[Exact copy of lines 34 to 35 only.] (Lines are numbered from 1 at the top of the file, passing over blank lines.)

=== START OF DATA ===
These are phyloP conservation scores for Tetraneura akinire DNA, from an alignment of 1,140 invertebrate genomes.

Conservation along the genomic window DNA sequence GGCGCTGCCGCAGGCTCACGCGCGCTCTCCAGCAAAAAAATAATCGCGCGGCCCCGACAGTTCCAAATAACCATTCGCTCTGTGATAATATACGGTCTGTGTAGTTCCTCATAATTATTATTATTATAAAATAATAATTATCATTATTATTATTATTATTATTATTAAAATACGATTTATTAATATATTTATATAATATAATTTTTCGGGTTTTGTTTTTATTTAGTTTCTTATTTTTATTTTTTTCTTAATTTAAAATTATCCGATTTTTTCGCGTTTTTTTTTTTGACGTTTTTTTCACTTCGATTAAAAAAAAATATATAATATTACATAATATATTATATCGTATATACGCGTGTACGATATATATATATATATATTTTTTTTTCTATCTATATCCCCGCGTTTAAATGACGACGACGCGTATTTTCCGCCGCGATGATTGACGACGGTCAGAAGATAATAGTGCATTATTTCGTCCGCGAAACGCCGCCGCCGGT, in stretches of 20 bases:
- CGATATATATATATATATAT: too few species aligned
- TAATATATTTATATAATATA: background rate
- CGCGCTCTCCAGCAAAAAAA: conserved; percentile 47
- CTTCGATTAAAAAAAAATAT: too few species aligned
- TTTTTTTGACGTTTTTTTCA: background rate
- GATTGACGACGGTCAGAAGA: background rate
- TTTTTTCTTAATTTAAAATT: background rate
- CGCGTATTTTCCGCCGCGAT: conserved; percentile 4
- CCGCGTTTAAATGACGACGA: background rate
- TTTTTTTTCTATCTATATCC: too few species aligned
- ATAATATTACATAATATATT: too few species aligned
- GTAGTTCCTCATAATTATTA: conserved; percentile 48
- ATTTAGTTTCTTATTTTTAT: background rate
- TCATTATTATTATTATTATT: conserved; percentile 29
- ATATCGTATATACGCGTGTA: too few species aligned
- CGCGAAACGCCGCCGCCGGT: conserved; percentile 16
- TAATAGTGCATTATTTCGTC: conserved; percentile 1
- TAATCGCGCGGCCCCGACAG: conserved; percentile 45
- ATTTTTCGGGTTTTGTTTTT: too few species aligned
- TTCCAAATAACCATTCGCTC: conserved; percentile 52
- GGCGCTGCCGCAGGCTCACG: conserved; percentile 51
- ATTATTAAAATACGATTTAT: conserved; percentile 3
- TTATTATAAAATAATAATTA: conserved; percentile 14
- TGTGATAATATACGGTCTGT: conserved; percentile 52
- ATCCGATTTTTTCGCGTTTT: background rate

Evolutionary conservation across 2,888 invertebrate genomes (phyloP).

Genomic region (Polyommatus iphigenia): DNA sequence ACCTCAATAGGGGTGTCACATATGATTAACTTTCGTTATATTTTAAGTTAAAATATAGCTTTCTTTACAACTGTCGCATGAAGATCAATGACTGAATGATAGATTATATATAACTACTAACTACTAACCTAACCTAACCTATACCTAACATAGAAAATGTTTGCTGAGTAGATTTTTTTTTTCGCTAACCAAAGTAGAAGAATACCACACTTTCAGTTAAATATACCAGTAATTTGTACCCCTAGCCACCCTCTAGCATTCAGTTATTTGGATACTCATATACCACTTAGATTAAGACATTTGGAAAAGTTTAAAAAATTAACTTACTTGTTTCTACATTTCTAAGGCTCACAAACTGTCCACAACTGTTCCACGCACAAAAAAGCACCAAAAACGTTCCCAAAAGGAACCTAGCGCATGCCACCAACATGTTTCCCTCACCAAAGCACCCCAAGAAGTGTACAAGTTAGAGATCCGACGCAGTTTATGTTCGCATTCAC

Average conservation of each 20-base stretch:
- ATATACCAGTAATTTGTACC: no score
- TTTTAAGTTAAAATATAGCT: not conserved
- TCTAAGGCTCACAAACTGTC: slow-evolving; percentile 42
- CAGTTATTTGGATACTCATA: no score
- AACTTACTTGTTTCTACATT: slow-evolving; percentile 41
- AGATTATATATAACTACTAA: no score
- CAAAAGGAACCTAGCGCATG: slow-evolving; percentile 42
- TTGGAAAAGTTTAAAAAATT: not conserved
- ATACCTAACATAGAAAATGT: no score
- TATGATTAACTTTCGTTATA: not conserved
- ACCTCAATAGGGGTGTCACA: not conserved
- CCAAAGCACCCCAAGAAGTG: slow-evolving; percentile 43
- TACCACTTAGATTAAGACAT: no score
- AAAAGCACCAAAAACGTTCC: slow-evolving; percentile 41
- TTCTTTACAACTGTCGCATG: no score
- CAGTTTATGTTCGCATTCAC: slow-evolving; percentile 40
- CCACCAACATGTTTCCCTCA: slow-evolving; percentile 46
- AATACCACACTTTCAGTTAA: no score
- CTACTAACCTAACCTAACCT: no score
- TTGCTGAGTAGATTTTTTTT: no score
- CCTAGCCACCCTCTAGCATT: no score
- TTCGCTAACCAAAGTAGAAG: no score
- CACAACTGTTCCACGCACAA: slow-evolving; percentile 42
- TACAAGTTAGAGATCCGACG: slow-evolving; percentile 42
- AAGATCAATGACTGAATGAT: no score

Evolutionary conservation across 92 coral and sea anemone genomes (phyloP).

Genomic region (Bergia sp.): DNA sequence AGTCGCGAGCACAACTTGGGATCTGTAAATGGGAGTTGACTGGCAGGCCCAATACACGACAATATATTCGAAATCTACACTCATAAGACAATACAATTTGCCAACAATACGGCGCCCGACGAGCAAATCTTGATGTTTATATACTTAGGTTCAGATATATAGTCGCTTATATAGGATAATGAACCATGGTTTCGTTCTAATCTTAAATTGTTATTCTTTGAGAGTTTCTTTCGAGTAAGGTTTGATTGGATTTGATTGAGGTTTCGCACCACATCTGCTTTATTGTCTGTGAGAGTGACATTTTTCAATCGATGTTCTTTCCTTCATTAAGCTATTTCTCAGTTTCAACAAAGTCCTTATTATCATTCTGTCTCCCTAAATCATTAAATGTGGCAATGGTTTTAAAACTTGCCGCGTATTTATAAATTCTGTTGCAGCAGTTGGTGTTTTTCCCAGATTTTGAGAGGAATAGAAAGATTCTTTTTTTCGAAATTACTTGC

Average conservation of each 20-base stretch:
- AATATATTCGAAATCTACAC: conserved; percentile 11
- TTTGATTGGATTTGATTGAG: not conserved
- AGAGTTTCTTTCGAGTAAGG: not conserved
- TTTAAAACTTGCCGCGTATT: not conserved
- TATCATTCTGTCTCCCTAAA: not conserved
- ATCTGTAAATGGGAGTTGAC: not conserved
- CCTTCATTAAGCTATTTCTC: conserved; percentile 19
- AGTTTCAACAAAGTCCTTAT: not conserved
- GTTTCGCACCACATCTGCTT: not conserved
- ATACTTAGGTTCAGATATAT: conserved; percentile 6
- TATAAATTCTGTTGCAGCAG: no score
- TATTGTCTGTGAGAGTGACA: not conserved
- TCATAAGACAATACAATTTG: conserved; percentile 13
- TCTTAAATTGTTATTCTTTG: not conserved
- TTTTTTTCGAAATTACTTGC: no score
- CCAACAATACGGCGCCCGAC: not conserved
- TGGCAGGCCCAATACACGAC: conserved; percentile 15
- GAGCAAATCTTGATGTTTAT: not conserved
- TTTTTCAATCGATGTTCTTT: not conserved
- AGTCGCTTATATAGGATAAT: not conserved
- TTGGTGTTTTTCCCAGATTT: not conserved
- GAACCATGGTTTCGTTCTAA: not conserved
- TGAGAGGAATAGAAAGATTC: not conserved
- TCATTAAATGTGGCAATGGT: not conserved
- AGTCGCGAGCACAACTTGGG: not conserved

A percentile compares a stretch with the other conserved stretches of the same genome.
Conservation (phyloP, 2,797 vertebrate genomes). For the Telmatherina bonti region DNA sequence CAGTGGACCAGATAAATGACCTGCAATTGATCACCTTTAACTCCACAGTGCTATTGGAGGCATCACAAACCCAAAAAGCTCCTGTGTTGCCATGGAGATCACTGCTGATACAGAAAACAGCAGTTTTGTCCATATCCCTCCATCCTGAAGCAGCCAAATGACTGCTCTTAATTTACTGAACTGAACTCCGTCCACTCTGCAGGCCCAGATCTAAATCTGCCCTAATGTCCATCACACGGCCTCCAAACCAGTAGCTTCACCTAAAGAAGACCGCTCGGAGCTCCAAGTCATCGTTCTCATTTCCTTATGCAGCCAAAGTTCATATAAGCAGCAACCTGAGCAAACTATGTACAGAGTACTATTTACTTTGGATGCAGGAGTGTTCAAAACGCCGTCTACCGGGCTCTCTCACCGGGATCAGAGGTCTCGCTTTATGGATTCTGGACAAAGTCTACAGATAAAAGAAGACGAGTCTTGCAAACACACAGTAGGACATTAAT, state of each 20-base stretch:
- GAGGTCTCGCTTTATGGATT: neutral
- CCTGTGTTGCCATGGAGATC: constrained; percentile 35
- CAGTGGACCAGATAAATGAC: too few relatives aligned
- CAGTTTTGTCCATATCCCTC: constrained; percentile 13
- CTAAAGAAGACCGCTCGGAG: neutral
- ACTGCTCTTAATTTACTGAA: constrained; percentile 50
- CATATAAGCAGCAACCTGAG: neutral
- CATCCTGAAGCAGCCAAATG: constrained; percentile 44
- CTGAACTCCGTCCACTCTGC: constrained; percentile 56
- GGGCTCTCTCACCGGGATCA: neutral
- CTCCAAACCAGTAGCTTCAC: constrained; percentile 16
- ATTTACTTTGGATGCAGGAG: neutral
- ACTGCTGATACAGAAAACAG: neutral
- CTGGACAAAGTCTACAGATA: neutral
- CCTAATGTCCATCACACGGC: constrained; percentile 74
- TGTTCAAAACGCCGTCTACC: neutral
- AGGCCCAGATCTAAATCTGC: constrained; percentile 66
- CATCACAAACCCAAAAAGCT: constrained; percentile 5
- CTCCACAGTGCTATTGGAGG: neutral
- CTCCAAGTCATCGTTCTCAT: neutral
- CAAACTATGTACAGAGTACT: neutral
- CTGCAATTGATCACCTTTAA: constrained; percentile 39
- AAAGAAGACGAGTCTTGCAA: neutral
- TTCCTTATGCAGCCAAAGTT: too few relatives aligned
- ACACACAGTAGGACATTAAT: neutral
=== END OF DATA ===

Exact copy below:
- CAGTTATTTGGATACTCATA: no score
- AACTTACTTGTTTCTACATT: slow-evolving; percentile 41